A new kind of ancient pterosaurus was discovered

American researchers from the University of Brigham Young reported an interesting find. They discovered a new kind of pterosaurs.

Recall that these extinct creatures, although they lived on Earth in the era of dinosaurs, do not belong to them. It is also erroneous to consider them the ancestors of modern birds. Pterosaurs (and their most well-known suborder of pterodactyls) belong to arhosaurs and are the earliest vertebrates that have acquired the evolutionary ability for waving flight.

The first pterosaurs appeared on our planet in the late Triassic, more than 200 million years ago. The squad existed throughout the era of dinosaurs and died out with them 66 million years ago.

A new “family member” was identified due to the remains found in Utah. According to paleontologists, the flying creature had wings up to one and a half meters in length and 112 teeth, including spiked fangs.

At the same time an interesting detail was revealed: the protruding lower jaw of these pterosaurs had a sack, similar to those of modern pelicans. Probably, he served for the same purposes: with the help of such an adaptation, ancient beings could “scoop up” prey.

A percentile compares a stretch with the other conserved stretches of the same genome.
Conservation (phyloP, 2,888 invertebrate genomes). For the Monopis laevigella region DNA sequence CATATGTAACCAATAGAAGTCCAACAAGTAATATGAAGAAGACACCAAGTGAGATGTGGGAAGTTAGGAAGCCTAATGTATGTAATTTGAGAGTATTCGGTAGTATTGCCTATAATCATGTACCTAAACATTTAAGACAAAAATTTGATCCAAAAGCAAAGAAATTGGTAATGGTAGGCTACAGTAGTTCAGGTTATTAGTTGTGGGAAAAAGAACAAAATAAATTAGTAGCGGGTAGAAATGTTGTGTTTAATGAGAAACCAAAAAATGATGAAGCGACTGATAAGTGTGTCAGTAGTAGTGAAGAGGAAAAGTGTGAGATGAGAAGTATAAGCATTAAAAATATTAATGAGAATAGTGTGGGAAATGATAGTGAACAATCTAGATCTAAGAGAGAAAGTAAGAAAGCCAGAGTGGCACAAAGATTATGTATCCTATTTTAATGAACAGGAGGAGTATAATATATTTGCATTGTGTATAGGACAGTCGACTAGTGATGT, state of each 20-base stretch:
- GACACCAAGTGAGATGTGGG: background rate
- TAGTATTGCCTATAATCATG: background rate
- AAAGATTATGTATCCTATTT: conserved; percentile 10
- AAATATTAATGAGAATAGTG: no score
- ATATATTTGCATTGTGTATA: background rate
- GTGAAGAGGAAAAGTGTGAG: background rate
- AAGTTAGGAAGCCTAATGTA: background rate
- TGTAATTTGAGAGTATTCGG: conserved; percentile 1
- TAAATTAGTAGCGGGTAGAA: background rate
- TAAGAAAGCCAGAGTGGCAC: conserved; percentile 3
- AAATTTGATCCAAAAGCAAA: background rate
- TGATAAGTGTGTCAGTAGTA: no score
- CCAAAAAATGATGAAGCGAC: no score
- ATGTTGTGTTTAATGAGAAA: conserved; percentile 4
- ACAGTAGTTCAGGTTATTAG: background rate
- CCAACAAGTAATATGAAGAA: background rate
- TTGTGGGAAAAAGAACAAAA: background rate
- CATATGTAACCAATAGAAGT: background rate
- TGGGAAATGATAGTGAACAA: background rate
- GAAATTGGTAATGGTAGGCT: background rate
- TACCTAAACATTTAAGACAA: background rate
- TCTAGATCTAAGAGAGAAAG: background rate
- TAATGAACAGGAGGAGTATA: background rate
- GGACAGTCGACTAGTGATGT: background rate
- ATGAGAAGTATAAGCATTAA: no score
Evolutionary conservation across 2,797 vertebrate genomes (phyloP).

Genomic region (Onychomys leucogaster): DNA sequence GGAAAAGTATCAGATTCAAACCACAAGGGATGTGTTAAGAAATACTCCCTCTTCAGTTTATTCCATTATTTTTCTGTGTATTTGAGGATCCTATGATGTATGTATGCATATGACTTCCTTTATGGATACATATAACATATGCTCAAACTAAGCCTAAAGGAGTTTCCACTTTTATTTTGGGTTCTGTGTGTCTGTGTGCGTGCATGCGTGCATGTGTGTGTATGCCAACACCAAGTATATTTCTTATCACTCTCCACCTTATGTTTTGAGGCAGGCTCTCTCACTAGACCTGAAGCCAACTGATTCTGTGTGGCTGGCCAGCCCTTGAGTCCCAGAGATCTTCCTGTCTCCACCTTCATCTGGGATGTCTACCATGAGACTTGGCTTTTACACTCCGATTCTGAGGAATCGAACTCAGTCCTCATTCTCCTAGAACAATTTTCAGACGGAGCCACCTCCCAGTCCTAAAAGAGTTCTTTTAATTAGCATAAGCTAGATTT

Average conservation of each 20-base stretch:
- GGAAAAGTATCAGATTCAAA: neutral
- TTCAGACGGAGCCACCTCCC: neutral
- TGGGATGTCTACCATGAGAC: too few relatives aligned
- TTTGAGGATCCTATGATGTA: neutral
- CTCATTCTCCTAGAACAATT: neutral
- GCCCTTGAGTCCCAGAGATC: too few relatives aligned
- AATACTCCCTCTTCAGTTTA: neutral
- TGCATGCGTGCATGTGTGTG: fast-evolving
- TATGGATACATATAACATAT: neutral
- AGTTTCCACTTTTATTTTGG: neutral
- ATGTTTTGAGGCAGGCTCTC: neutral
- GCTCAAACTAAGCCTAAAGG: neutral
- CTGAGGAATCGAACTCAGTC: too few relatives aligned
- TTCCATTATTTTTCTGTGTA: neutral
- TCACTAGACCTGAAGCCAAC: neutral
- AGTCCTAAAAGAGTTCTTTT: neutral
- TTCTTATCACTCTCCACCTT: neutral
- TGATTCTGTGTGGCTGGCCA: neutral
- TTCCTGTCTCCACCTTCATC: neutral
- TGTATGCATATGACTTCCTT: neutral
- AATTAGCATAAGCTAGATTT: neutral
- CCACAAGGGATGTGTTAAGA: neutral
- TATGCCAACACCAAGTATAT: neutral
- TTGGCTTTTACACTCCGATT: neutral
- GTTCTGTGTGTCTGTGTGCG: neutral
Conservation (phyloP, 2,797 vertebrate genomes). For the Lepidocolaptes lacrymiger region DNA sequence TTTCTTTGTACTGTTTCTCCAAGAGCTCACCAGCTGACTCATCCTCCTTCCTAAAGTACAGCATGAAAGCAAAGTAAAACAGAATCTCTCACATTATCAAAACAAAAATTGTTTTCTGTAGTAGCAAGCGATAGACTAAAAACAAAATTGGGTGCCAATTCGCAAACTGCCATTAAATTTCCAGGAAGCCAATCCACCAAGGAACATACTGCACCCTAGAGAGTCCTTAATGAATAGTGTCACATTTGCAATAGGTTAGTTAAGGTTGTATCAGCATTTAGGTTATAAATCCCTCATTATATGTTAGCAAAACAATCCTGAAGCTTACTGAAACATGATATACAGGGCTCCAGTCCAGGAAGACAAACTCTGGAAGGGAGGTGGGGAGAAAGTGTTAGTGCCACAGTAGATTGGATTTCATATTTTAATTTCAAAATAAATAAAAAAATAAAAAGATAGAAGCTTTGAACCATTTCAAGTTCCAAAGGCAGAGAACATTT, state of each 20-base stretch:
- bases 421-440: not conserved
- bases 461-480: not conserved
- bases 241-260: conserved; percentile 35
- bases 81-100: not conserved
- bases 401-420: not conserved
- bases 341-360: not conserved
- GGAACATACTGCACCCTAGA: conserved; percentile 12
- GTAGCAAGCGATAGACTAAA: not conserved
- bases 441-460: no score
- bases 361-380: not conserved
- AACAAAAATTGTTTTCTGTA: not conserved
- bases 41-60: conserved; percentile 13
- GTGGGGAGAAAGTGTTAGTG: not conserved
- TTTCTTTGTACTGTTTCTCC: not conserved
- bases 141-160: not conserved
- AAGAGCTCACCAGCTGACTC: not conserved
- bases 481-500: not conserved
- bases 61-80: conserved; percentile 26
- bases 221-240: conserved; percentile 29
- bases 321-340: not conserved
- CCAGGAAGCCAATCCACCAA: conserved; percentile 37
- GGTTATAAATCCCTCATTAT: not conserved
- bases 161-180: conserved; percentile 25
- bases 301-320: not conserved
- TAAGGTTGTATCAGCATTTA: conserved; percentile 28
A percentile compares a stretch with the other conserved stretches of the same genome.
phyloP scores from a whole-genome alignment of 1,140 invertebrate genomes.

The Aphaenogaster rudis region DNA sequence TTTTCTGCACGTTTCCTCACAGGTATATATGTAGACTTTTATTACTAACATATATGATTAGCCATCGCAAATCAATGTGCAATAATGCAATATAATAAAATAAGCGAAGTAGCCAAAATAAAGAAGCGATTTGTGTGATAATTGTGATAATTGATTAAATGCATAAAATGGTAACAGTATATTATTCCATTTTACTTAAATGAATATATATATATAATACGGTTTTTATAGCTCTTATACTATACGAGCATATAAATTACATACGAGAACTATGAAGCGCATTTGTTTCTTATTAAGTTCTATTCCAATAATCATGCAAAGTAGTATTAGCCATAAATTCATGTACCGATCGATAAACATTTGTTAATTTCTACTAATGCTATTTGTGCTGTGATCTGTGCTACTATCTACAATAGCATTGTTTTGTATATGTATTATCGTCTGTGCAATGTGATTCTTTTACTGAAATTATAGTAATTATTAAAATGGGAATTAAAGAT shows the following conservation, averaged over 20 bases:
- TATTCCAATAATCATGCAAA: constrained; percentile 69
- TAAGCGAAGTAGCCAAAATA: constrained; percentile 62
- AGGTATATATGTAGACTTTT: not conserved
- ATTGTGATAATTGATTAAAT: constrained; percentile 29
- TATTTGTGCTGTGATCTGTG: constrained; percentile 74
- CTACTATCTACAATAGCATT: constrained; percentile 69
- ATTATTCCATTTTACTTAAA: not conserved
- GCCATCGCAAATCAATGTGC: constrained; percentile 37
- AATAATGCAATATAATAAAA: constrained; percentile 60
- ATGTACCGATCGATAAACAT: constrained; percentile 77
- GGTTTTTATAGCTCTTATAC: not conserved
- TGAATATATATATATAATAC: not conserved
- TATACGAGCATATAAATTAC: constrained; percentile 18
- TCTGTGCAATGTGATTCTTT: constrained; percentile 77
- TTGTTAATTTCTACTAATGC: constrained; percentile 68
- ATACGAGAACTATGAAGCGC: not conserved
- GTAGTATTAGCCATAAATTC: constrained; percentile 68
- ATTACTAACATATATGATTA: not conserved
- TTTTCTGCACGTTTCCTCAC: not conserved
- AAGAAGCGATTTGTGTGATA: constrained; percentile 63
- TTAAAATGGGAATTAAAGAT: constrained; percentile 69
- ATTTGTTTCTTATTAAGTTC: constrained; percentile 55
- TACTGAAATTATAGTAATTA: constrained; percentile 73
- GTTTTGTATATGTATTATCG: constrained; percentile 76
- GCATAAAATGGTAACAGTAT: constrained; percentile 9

However, they did not eat fish. The species lived in an oasis and, apparently, hunted small reptiles.

Specialists dubbed the new pterosaur Caelestiventus hanseni (translated from Latin as “heavenly wind”). Their choice of names they explain by the fact that these creatures were literally created for the flight.
 
 

The author of the work Brooks Britt (Brooks Britt) notes that the skeleton of this species is the most complete of all found paleontologists skeletons of pterosaurs. “Set” C. hanseni includes dozens of well-preserved bones and teeth, as well as a full cranium.

The remains of the pterosaurus have not yet been removed from the breed in which they were found. However, experts have already been able to recreate their exact three-dimensional copies with the help of CT scanning (one of them is on the main photo).

Researchers specify that the most likely cause of the death of C. hanseni was the drying of the lake in the middle of an oasis located in the desert with a total area of ​​about two million square kilometers.

By the way, during the expedition, in addition to the bones of C. hanseni, paleontologists discovered more than 18 thousand fragments of the remains of other ancient animals. Obviously, they all died of thirst, when the only source of moisture dried up. These dramatic events took place approximately 201-210 million years ago, experts concluded.

The team of paleontologists describes in more detail the article published in the journal Nature Ecology & Evolution.